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Will Classic Resurrect Olympic Baseball?
by Alan Schwarz
SAN DIEGO--Reverberations from the World Baseball Classic are being felt for thousands of miles, from the Caribbean Sea to the Sea of Japan. They could also be stretching thousands of days into the future, all the way to the summer of 2012 in London.
The Players Association's Gene Orza and Major League Baseball's Paul Archey, the two main architects of the Classic, both said this weekend that the success of the inaugural WBC could cause the International Olympic Committee to reconsider its decision last summer to drop baseball from the Olympics following the 2008 Games in Beijing. Each said that he will make the appropriate overtures to Olympic officials after the WBC final between Cuba and Japan on Monday night.
"There's a decent shot that in the aftermath of this tournament, people are going to say that this baseball sport has international appeal, and it's not a solely American enterprise--and maybe it does belong in the Olympics," Orza said. Added Archey, "You look at the passion of the fans and the interest and the ratings worldwide, and I would think the IOC members have to be questioning whether they made a mistake. Clearly this has international appeal, not just appeal in one or two countries."
Last July, baseball and softball became the first sports dropped from the Olympic program since polo in 1936. Olympic officials have long frowned on MLB not making any of its top stars or players available for the Olympics--as does the National Basketball Association in its offseason and the National Hockey League during its regular season--instead sending mainly minor leaguers in 2000 and 2004. MLB's historically lenient anti-doping policies also hurt baseball's cause.
Orza said, however, that doubts as to baseball's international appeal also hurt the sport's image particularly in the eyes of Europe-based voters, who perhaps could be swayed by the success of the WBC. The 39 games will draw more than 700,000 fans, and both Orza and Archey said that the event will recoup its more than $50 million in expenses to turn a profit in its debut.
Orza emphasized that while last summer's vote appeared to kill baseball for the 2012 London Games, the decision could be revisited: "I know the IOC has the power to reinstate baseball for 2012," he said, "and that deadline has not yet passed." Orza said that he did not yet know the specific deadline.
IOC officials could not be reached for comment.
Baseball became a demonstration sport in 1984 and has been a medal sport since 1992. Cuba has won three of the four gold medals since then; the United States won in 2000 with a team of minor leaguers led by current Brewers righthander Ben Sheets.
MLB will certainly continue to not disrupt its season to make major leaguers available for any Olympics. However, Orza said that the WBC proves major league players are not necessary for an appealing, worldwide tournament.
"The Japanese team has two major leaguers on it; the Korean team has five to eight depending on who's playing; the Cuban team has none," Orza said. "There aren't very many American players playing in these final three games. That's the message--that there are players in the world who are capable of being the best players in the world, who are not major leaguers. So the absence of major leaguers does not necessarily define the value of having baseball in the Olympics."
Team Cuba spokesman Pedro Cabrera said that his national federation would join any appeals to Olympic officials to reinstate baseball. Speaking through a translator at Petco Park on Sunday, Cabrera suggested that MLB's reluctance to appease Olympic officials had been the cause of baseball's disappearance from the Games.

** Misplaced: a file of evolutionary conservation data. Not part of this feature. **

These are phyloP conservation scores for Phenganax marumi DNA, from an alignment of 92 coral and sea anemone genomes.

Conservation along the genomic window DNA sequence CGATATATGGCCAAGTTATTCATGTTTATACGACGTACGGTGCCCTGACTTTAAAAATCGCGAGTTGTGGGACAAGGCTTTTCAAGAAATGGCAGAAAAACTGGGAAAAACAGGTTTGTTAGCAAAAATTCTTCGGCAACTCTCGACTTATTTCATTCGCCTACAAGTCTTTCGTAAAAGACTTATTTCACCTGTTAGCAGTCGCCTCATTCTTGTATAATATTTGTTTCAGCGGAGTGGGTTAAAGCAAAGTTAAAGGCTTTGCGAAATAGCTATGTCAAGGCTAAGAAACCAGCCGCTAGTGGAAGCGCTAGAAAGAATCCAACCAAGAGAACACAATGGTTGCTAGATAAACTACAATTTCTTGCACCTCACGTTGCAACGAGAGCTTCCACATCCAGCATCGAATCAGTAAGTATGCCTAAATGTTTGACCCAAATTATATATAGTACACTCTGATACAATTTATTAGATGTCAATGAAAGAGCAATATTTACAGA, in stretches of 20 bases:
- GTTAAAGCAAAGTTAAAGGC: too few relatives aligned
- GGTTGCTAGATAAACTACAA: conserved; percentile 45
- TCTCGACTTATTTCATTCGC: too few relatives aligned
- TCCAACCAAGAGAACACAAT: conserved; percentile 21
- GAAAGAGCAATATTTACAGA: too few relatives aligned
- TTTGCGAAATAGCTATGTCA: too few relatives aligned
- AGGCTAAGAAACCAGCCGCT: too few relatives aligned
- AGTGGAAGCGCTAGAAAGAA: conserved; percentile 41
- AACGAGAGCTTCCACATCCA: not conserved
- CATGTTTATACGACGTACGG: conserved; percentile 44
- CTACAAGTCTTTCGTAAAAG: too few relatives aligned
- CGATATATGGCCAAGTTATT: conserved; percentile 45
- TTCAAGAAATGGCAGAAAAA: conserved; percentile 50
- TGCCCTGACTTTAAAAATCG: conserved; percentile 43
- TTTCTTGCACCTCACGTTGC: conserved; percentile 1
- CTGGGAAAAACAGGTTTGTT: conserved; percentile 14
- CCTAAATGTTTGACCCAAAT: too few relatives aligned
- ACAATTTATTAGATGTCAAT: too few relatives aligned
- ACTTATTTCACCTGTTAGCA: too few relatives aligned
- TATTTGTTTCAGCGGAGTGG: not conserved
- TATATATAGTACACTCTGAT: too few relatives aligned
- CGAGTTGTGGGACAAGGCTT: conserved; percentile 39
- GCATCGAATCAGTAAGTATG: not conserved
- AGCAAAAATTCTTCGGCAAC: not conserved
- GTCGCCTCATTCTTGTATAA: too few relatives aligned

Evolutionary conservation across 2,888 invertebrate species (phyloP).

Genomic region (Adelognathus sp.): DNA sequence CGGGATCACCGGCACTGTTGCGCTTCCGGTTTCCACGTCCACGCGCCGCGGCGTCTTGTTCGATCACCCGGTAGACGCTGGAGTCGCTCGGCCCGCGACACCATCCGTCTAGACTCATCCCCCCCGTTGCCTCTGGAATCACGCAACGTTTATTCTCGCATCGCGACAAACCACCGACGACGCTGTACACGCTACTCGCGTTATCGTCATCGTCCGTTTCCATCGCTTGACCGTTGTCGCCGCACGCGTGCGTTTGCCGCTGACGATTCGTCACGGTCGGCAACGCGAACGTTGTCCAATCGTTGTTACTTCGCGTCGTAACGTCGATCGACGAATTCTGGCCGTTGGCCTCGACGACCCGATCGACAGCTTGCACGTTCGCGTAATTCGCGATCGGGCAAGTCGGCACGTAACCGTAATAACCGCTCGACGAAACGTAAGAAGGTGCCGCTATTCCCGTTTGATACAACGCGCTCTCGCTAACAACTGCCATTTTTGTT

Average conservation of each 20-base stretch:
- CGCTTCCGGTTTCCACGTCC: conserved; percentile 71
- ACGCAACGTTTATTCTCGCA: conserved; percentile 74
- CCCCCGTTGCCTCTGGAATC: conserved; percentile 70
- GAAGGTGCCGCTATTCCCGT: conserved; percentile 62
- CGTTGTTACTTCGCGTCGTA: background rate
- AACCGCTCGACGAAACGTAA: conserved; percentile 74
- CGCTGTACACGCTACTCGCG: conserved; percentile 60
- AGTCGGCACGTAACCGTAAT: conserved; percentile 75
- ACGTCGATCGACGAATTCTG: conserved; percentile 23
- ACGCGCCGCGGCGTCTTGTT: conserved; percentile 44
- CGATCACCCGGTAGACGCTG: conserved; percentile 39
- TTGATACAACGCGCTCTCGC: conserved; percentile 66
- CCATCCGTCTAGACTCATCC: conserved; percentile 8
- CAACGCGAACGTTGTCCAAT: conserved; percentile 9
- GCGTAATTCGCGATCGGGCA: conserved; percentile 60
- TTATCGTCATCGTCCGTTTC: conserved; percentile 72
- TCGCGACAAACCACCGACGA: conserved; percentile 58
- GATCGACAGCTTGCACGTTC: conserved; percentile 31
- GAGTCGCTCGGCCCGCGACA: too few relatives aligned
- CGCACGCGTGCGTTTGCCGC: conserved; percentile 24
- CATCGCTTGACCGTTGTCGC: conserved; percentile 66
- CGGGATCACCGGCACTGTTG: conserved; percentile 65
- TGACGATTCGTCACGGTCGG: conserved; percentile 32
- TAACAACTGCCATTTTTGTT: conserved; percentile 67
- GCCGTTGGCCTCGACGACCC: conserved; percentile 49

"When the Classic is over, we'll do an analysis of the whole structure of the event--we will have to do it ourselves, and Major League Baseball will also have to do it," Cabrera said. Asked if MLB were an obstacle to baseball in the Olympics, he added, "If they are, we'll have to find a solution to that. I think that the presence of Cuba in the Classic means that when we have communication, we can all come together and make things happen."
Japan manager Sadaharu Oh pledged to lend his support as well.
"This first WBC event has been a great success--it's showed a lot of positives for the baseball world," Oh said. "But I don't really know how the Olympic committees will perceive the success. If there's anything I can do to bring back this great sport to the Olympic games, I would love to do it."
Although plans for the WBC were formally announced just days after the IOC vote last summer--with MLB commissioner Bud Selig nonchalantly claiming, "I don't know if, frankly, I consider it a blow"--Archey said that the existence of a quadrennial World Baseball Classic did not preclude baseball's inclusion in the Olympics. He likened the WBC to soccer's World Cup tournament, which coexists peacefully with the Olympic Games.
Orza said the WBC, which is expected to be held again in 2009 and then every four years, will continue regardless of whether it resurrects Olympic baseball.
"It's a win-win situation for the tournament," Orza said of the WBC. "It either does that and has that to its credit, or it doesn't and it becomes a singularly worldwide event in baseball and it takes on increased luster and stature. So either way it works out."
Orza assessed the chance that baseball could be reinstated for the 2012 London Games at 50-50.
"If you switch around a few European votes, baseball is back in," he said. "I think that the European countries that did not vote for baseball see it largely as a uniquely American enterprise, and not appreciating the degree to which baseball has expanded to other countries."
Archey remained more reserved, but hopeful: "Believe me, we'll get the word out on this event. But it's not in our hands. We don't have a vote."